Working Group “Important First Step” In Reforming Licensing

By Caleb Taylor

How should Arkansas decrease barriers to jobs and entrepreneurship? 

Gov. Asa Hutchinson announced the formation of the Red Tape Reduction Working Group on Feb. 16th to study state occupational requirements. Its next meeting is on Monday, April 23rd.

In an op-ed published in Arkansas Business on March 26th, ACRE Director and UCA Associate Professor of Economics Dr. David Mitchell and ACRE Scholar and UCA Associate Professor of Economics Dr. Thomas Snyder discuss why reforming occupational licensing burdens is such a worthy goal.

According to  “License to Work: A National Study of Burdens From Occupational Licensing” by the Institute for Justice published on Nov. 16th 2017, Arkansas has the third most burdensome occupational licensing structure in the nation for low and moderate income occupations.

Mitchell and Snyder note that job applicants pay these high costs in “time, money and effort” while consumers pay in the form of higher prices and fewer options.

Mitchell and Snyder write:

“Let’s keep licensing where there is strong evidence for impact on safety but only there. The working group should look at all of the cases where Arkansas’ licensing regulations exceed other states’ requirements. It can then ask, “Is there evidence that these additional regulations make us safer?” We might find that the answer is often “no.” At a minimum, we can reduce our regulations to the levels of other states.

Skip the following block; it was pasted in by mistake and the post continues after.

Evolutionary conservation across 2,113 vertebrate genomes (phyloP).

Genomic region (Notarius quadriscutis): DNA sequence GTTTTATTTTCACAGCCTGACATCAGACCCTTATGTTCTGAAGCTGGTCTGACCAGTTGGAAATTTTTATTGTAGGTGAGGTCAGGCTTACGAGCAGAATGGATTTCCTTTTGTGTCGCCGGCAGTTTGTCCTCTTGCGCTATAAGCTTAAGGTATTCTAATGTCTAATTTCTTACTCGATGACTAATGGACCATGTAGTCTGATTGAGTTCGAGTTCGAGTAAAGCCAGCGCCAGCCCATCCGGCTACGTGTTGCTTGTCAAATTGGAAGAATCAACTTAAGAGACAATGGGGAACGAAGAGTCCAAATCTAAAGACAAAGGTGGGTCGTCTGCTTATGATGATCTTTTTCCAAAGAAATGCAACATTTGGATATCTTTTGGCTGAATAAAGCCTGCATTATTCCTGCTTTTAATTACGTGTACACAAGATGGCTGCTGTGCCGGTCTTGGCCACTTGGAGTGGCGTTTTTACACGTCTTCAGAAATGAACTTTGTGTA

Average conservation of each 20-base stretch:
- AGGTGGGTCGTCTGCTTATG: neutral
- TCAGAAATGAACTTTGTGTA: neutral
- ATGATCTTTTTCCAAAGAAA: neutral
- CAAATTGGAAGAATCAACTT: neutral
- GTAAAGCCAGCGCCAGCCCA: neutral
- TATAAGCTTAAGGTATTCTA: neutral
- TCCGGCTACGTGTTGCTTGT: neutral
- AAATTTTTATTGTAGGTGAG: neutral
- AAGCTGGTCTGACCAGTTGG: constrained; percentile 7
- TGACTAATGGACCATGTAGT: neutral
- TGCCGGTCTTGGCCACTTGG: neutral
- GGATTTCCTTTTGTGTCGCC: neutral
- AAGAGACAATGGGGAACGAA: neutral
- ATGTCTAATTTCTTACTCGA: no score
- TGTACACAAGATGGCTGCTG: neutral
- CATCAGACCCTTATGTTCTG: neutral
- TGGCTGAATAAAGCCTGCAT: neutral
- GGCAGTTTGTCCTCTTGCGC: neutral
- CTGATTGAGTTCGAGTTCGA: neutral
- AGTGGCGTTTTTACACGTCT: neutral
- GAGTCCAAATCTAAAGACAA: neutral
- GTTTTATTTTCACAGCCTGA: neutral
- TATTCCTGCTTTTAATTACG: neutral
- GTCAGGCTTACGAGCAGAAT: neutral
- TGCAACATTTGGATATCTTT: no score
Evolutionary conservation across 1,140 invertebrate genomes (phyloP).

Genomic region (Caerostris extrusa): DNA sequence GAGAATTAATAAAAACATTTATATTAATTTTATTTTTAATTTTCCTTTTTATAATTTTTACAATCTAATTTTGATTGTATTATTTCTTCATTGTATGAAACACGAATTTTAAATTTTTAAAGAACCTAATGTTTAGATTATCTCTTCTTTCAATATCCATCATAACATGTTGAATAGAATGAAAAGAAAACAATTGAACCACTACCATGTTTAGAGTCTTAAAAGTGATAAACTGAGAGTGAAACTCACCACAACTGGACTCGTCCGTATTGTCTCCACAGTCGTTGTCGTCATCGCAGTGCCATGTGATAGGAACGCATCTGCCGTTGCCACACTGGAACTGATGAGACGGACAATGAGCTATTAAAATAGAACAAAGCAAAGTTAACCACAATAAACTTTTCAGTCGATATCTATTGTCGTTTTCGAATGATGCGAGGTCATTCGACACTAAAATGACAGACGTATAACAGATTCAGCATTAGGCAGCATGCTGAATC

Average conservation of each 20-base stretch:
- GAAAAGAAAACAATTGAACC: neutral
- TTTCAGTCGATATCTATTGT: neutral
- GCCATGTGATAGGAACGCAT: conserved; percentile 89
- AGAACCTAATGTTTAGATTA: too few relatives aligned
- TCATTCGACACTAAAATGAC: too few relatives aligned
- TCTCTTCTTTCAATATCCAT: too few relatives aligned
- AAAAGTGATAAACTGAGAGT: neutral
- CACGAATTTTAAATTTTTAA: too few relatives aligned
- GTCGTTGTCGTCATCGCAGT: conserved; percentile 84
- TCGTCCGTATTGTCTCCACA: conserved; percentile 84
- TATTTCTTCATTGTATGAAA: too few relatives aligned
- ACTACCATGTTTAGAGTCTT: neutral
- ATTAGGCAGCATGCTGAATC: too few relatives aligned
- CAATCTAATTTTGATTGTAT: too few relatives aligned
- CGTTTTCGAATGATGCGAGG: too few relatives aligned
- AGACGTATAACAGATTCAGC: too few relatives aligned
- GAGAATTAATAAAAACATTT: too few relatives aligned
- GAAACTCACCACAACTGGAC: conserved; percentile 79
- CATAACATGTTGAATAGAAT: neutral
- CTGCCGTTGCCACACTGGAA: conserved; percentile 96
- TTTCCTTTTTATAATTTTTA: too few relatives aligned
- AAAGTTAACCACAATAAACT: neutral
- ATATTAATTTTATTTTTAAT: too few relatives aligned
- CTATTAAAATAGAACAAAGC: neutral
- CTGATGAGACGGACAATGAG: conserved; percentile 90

Now’s the chance for lawmakers from both sides of the aisle to truly reform our state’s occupational licensing laws. Arkansas would be a better place to live and work without these onerous regulations.”

Snyder was a co-author of “The State of Occupational Licensing: Arkansas” with researchers from the the Mercatus Center. The report gives an overview of occupational licensing in Arkansas and makes suggestions for reform. Dr. Snyder is also the author of the ACRE Research Paper, The Effects of Occupational Licensing in Arkansas, and a co-author with Mitchell of the ACRE Policy Review Unnatural Rights in the Natural State, which both examine this issue in more detail. Snyder is also the co-author with UCA graduate Saliou N. Ouattara of “Occupational Licensure and Property Crime” which will be published in the Journal of Regional Analysis and Policy. This paper examines the relationship between licensing requirements and high property crime rates.

You can read Mitchell’s and Snyder’s entire op-ed here.